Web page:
• 21-February-2022

    English

    Mexico: A comprehensive reform agenda would help optimise the strength and quality of the recovery and medium-term growth

    Solid macroeconomic policies helped Mexico navigate the pandemic-induced recession and put its economy back on track, but challenges remain to ensure that the ongoing recovery is sustainable and offers the opportunity to benefit to all, according to a new OECD report.

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  • 13-January-2022

    English

    Ensuring transparency and integrity in public decision making and electoral processes in the State of Mexico

    This paper provides recommendations to foster integrity and transparency in decision making in the State of Mexico, by regulating access and promoting stakeholder engagement; and to enhance transparency and integrity in the funding of political parties and election campaigns. It addresses current challenges related to political finance such as cash contributions and clientelism, as well as the need to ensure adequate audit capacities and effective sanctions that advance accountability. Likewise, it analyses the state of play in terms of interactions between stakeholders, on the one hand, and public officials and legislators, on the other, providing recommendations to prevent policy capture, preserve integrity, and strengthen transparency.
  • 14-December-2021

    English

    OECD Reviews of Health Systems: A series of country reports

    Those in-depth studies of the health system of member countries focus on economic issues. They assess the performance of health systems in a comparative context, identify the main challenges faced by the country health system and put forward policy options to better meet them. Reviews are initiated at the request of the country to be examined and emphasis is placed on specific issues of key policy interest.

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  • 8-December-2021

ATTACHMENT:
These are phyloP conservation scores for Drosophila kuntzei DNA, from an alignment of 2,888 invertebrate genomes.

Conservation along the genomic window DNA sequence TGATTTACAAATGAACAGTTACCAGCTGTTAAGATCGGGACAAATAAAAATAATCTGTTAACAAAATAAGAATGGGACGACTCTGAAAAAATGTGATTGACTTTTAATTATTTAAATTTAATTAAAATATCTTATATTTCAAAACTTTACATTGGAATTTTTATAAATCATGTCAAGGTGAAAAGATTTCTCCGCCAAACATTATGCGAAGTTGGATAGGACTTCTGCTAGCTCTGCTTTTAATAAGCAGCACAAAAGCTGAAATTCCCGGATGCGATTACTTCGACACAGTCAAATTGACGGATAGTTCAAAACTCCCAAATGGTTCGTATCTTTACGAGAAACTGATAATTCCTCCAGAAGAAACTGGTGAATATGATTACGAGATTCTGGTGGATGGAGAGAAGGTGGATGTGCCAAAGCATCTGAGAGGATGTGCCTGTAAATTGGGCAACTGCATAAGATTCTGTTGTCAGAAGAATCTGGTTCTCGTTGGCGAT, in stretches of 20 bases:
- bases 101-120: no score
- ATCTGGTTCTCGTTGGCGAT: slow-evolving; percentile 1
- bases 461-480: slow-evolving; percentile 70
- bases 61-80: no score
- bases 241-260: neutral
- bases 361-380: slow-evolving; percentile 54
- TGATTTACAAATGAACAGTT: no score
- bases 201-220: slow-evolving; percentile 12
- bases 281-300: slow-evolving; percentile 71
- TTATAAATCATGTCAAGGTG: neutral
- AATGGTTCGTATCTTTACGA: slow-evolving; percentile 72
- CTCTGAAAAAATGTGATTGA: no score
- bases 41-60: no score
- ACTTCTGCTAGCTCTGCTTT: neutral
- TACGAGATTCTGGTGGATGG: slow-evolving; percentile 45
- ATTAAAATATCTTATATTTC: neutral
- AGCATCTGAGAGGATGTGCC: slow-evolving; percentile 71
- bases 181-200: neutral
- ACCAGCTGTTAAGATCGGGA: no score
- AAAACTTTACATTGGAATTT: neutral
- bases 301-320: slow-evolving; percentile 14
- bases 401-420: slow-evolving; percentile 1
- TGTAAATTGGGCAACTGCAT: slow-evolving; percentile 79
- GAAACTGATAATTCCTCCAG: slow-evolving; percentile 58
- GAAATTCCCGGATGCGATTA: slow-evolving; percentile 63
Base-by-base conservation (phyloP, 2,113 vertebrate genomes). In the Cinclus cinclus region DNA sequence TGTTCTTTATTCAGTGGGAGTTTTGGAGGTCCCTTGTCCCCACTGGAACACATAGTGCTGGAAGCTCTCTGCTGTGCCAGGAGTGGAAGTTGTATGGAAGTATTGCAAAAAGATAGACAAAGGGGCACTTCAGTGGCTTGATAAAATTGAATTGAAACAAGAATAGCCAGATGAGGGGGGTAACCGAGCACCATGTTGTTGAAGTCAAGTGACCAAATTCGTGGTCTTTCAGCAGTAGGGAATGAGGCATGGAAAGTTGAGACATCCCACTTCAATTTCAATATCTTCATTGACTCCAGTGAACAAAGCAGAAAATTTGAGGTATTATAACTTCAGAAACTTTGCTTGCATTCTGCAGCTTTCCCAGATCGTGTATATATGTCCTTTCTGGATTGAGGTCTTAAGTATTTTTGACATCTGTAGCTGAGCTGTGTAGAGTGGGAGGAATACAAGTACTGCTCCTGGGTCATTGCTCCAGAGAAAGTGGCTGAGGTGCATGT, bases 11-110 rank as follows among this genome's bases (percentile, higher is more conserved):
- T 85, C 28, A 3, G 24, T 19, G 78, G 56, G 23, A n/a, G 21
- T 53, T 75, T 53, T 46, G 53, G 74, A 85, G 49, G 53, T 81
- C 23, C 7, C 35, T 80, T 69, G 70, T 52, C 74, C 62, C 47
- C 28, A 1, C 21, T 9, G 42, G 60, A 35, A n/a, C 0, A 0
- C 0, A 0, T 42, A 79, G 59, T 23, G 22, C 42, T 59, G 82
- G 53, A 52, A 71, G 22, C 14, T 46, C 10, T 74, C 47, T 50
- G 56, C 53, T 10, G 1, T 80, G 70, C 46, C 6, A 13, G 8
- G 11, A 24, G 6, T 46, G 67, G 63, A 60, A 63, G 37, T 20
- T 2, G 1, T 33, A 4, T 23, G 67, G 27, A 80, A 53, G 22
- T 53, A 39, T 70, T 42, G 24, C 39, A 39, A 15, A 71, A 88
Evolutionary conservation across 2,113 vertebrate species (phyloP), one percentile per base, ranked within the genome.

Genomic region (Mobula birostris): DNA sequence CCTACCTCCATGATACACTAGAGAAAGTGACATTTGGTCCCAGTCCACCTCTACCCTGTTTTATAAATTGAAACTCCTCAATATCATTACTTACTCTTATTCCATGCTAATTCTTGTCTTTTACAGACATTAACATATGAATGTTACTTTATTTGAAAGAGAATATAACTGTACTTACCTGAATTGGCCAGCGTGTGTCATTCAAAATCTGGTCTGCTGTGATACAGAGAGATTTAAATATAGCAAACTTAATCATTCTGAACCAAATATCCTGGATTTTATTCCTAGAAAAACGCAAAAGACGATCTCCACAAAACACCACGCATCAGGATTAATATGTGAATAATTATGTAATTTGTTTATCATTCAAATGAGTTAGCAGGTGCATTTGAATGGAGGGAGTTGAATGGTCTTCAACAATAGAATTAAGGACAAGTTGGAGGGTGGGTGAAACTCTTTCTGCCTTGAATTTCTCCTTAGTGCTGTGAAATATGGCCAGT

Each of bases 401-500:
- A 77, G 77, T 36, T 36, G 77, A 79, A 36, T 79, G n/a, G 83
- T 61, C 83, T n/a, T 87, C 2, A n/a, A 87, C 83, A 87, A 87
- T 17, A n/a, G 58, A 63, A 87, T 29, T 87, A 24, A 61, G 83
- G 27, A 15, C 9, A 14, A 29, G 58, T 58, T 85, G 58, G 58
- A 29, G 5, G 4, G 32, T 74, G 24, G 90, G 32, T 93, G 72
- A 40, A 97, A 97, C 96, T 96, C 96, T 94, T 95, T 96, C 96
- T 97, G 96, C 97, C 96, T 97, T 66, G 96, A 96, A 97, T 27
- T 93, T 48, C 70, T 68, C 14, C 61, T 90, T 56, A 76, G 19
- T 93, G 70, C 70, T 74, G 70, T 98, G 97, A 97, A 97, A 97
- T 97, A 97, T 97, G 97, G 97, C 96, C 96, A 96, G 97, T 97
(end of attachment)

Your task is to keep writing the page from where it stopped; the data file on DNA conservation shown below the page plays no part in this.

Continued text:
English, PDF, 274kb

    Pensions at a Glance 2021 - Key findings for Mexico

    Key findings for Mexico from the report "Pensions at a Glance 2021"

  • 28-October-2021

    English

    How’s Life in Latin America? - Measuring Well-being for Policy Making

    Many Latin American countries have experienced improvements in income over recent decades, with several of them now classified as high-income or upper middle-income in terms of conventional metrics. But has this change been mirrored in improvements across the different areas of people’s lives? How’s Life in Latin America? Measuring Well-being for Policy Making addresses this question by presenting comparative evidence for Latin America and the Caribbean (LAC) with a focus on 11 LAC countries (Argentina, Brazil, Chile, Colombia, Costa Rica, the Dominican Republic, Ecuador, Mexico, Paraguay, Peru and Uruguay). Spanning material conditions, quality of life, resources for future well-being, and inequalities, the report presents available evidence on well-being both before and since the onset of the pandemic, based on the OECD Well-being Framework. It also identifies priorities for addressing well-being gaps and describes how well-being frameworks are used in policy within Latin America and elsewhere around the world, providing lessons for governments on what is needed to put people’s well-being at the centre of their action. The report is part of the EU Regional Facility for Development in Transition for Latin America and the Caribbean.